Things haven’t been easy lately for Nancy Nord, the Acting Chair of the CPSC. This was apparent at a Senate hearing last month when she asked in the middle of her testimony if she could leave the hearing and follow commissioner Thomas Moore to his dentist appointment. “It’s a sad day,” Nord said, “when you’d rather go to the dentist.”


Yet shockingly, she’s not exactly pleading with Congress for help. Last week the Acting Chair came out against a Senate bill, sponsored by Senator Pryor that would give the agency much needed additional funding and authority to oversee the safety of products on our shelves. The Washington Post reports:
The bill would increase the agency’s budget to $117 million from $62 million over five years and set aside $20 million to upgrade the testing facility. It seeks to strengthen the agency’s enforcement powers by raising the cap on civil penalties from $1.83 million to $100 million and giving the agency more control over how recalls are conducted.
The most controversial part of the bill for Nord would give the CPSC authority to disclose potential product hazards or if a company violates the Consumer Product Safety Act. Ok, here’s the really scary part: right now, manufacturers are given the opportunity to block the release of any information the agency has collected on safety issues related to their products. Can I ask who’s in charge here? Nord opposes the bill because she thinks manufacturers would be less likely to report problems if the agency cannot assure confidentiality.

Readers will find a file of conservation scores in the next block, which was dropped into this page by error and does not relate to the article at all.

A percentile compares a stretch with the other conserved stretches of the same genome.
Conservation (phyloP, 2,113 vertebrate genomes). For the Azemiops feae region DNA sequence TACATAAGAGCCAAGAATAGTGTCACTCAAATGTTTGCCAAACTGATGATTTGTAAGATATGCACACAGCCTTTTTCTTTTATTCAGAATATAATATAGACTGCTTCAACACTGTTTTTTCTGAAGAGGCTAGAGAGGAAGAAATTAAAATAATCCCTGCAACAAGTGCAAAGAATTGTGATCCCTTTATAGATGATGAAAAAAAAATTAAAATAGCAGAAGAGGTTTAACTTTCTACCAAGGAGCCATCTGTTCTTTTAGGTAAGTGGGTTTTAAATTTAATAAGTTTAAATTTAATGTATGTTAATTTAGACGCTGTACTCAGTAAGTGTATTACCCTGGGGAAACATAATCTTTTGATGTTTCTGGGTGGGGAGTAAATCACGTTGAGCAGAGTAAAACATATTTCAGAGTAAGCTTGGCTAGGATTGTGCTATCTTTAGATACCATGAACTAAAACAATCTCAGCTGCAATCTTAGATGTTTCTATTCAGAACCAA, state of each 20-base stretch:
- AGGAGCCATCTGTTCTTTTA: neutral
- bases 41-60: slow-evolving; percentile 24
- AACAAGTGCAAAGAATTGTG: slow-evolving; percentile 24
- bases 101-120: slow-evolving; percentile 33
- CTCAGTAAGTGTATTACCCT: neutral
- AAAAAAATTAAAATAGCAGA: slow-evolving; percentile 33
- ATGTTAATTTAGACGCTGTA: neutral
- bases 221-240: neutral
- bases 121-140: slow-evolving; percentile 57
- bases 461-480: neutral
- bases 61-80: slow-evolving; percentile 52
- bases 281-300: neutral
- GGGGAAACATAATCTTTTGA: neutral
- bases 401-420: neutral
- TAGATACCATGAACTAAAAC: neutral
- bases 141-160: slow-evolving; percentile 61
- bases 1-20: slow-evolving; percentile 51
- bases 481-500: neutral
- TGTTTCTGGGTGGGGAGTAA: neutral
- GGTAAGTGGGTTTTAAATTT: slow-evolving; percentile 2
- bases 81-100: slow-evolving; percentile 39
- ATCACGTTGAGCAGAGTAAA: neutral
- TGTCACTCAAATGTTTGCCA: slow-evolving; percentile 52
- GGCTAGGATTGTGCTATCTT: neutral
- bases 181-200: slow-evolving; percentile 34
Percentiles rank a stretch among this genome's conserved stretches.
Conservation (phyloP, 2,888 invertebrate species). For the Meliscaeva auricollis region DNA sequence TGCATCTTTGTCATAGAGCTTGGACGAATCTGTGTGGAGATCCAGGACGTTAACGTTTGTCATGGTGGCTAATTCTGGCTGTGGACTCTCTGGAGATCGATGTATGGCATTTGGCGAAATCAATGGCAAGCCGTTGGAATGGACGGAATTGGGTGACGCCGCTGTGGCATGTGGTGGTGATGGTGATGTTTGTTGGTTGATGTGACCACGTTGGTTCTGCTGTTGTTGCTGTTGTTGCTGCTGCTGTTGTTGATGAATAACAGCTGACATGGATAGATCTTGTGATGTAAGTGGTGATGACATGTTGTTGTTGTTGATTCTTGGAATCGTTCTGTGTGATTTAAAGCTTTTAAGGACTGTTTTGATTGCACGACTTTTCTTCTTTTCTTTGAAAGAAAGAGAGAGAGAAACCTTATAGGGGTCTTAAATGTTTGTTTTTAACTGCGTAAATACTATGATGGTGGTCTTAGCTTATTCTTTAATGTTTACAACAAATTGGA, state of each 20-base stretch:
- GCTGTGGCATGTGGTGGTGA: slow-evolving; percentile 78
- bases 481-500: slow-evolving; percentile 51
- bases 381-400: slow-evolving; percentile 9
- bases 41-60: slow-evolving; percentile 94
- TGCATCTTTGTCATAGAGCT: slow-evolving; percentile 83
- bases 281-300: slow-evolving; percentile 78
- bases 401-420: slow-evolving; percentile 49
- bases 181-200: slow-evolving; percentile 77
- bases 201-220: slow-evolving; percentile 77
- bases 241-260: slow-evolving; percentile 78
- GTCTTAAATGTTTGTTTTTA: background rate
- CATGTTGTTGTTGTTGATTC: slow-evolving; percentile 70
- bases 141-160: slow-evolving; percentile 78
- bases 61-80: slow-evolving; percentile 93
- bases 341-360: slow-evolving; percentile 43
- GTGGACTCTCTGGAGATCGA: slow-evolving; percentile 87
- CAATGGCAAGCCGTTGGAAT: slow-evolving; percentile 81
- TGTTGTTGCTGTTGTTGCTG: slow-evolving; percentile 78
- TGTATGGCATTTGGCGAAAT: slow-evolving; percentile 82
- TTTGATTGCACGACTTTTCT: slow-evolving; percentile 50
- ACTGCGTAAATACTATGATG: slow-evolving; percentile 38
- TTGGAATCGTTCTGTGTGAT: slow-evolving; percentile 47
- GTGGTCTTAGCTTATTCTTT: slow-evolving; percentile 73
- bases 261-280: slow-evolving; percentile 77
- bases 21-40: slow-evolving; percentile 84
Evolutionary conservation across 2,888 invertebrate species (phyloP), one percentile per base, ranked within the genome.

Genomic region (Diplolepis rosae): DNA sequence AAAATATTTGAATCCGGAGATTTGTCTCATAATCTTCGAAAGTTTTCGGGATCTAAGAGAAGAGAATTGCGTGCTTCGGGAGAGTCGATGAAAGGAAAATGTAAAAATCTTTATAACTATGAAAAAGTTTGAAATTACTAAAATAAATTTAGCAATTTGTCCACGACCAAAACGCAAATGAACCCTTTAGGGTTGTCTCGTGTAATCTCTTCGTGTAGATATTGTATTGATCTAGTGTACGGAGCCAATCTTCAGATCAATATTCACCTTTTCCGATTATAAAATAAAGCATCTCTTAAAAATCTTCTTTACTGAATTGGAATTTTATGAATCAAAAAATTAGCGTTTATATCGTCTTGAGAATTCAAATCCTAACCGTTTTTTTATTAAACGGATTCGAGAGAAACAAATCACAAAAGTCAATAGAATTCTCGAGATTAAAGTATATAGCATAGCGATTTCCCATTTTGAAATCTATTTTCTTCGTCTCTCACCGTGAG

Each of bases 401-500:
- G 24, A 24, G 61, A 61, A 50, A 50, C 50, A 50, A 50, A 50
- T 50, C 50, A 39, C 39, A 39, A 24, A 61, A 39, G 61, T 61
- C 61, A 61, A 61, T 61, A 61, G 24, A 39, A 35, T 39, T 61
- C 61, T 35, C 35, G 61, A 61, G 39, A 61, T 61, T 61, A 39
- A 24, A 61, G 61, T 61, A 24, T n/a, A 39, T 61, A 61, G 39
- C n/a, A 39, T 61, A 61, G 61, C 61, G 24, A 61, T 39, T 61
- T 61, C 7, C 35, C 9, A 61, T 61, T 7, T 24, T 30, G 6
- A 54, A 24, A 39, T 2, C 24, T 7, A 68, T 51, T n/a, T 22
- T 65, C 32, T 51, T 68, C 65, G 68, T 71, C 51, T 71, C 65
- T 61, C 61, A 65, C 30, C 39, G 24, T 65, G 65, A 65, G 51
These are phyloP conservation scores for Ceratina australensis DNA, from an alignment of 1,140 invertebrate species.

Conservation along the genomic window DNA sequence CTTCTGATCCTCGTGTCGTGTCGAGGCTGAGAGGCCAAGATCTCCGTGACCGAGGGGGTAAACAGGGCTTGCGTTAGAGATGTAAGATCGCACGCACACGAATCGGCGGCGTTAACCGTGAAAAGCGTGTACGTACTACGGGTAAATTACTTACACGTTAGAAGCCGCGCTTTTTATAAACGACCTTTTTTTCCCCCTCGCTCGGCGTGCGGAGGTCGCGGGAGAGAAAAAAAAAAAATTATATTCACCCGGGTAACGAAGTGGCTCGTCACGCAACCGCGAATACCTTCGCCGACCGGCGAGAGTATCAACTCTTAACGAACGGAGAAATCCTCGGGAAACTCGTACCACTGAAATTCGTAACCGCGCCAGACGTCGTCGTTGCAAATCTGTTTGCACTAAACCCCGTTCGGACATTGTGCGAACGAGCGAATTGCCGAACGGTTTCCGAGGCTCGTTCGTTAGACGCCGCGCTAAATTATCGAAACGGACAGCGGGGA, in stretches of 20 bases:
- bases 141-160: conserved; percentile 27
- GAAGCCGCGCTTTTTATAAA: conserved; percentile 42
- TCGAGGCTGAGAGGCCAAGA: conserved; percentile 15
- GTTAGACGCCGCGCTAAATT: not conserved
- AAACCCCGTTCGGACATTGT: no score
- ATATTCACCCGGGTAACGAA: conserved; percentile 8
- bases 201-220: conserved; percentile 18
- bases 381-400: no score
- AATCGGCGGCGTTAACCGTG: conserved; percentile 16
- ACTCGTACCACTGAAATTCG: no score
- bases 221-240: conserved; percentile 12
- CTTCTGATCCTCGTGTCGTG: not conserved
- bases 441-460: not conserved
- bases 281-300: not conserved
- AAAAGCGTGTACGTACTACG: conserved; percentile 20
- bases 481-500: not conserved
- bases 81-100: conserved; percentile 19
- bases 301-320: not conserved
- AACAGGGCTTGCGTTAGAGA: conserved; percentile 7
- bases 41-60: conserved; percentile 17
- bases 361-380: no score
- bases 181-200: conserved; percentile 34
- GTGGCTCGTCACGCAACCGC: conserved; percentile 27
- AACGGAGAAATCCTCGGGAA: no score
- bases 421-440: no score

Ironically, Nord opposed another part of the bill for the exact opposite reason. She voiced her opposition to raising the cap on civil penalties that the agency can levy against violators of their laws to $100 million from its current $1.83 million limit. Raising the limit, she thinks, will result in manufacturers becoming too careful and will “overwhelm” the agency with consumer complaints.
So, let’s see: Nord doesn’t want to dissuade manufacturers from reporting safety problems but doesn’t want them to file too many reports either. Perhaps she has forgotten that the law requires manufacturers to promptly report safety issues with their products so that the CPSC can take corrective action when appropriate.
The number of foreign-made products being recalled in the last five years has doubled just in the last few months. Over the past 30 years, the staff of the CPSC has fallen to around 400 employees with a budget of $63.25 million – roughly half of the level of funding thirty years ago when taking inflation into account.
Something’s got to give, the CPSC is broken and consumers are left vulnerable to hazardous products on the market. Why would Nord oppose this critically important bill? Congress can give some relief to her struggling agency